Georgia to veto Russia’s WTO bid?

By Isabel Gorst

Russia and Georgia have hardly been on speaking terms since they fought a short war in August 2008 that cost Georgia a fifth of its territory.

But the two sides are meeting on neutral ground in Switzerland this week to try to reach an agreement on Russia’s entrance to the World Trade Organization which Georgia, as a member, has the right to block.

After more than 17 years of talks, Russia has cleared most of the hurdles to gain entry to the WTO and is expected to join the 156 nation body next year. WTO membership would pave the way for a surge in foreign investment to help modernize the economy and could, according to the World Bank, add 3.3 per cent to Russian GDP in the short term and 11 per cent in the long term.

Talks between Russia and Georgia about the WTO broke down in early 2008 as tensions escalated in the run up to the war over Georgia’s separatist regions of Abkhazia and South Ossetia. After dealing Georgia a crushing defeat, the Kremlin recognized Abkhazia and South Ossetia as independent states and stationed thousands of troops in the regions in a move that drew international condemnation.

Now for the first time since the war Georgia has some leverage over Russia.

However, Russia has been throwing its weight around threatening to override Georgian objections to its WTO bid.  “I do  not want to go into details about what kind of specific ways exist for Russia to join the WTO without Georgia’s consent,” Sergey Lavrov, the Russian foreign minister, said this week. “I can say one thing: these possibilities are based on the principles under which the WTO functions.”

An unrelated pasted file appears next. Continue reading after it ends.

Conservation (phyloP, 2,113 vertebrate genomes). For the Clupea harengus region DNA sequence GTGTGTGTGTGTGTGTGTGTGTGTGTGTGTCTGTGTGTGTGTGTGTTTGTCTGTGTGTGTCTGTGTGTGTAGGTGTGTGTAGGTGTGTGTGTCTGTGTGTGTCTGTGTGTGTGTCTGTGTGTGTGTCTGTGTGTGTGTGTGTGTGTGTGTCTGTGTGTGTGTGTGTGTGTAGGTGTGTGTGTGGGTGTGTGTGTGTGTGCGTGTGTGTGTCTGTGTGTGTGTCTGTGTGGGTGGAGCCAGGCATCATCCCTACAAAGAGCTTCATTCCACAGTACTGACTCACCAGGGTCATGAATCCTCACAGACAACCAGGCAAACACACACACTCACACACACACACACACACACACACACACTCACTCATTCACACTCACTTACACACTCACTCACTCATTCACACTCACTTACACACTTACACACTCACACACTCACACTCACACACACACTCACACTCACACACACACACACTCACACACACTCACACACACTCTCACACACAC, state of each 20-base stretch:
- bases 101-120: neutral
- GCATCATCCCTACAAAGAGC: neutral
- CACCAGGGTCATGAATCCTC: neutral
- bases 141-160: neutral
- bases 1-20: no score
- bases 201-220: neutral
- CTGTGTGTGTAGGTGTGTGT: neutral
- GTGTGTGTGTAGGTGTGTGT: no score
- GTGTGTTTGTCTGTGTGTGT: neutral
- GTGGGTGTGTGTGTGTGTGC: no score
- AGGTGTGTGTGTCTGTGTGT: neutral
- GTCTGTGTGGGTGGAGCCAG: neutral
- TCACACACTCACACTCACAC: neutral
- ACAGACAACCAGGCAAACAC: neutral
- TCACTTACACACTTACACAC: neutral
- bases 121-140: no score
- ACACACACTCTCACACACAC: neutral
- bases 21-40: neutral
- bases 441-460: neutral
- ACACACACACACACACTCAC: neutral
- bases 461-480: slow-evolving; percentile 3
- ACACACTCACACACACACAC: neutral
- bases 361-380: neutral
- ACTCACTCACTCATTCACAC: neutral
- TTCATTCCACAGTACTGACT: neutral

Grigol Vashadze, Georgia’s foreign minister, dismissed Lavrov’s statement as “blackmail and bluff.”

“We want to work together with Russia and the Swiss mediators to find a way out of this legal absurdity which was created by the Russian Federation’s decision to recognize Abkhazia and South Ossetia ,” he said.

Even if it for once has some power over Russia, the WTO talks are highly sensitive for Georgia, touching the painful question of its lost territorial integrity. Borders in Abkhazia and South Ossetia that were once channels for most of Georgia’s foreign trade are now out of bounds and patrolled by Russian soldiers.

The US is standing aside from the WTO talks, describing them as a bilateral affair between Russia and Georgia. While remaining a supporter of Georgia’s right to territorial integrity, the US is eagerly awaiting new trading opportunities when Russia joins the WTO.

Western diplomats say the dispute over Georgia’s territorial integrity has reached a stalemate that although politically awkward is better than war. Georgia may have lost control of its territories for now, but is probably safe from further Russian military aggression until the Sochi Winter Olympics in 2014 are out of the way.

Vashadze said Georgia would not raise political or military issues at the WTO talks where the focus would be on trading rules enshrined in the organization’s charter. Nevertheless, Georgia should be allowed to control its borders and customs terminals, he said.

While it is unlikely that Russia would welcome uniformed Georgian customs officials standing alongside its troops on the borders of Abkhazia and South Ossetia, Georgia might have something to gain if Russia joins the WTO.

A Russian ban on Georgian wine and mineral water imports imposed after a spy spat in 2006 is unlikely to sit comfortably with WTO rules on free trade.
Financial Times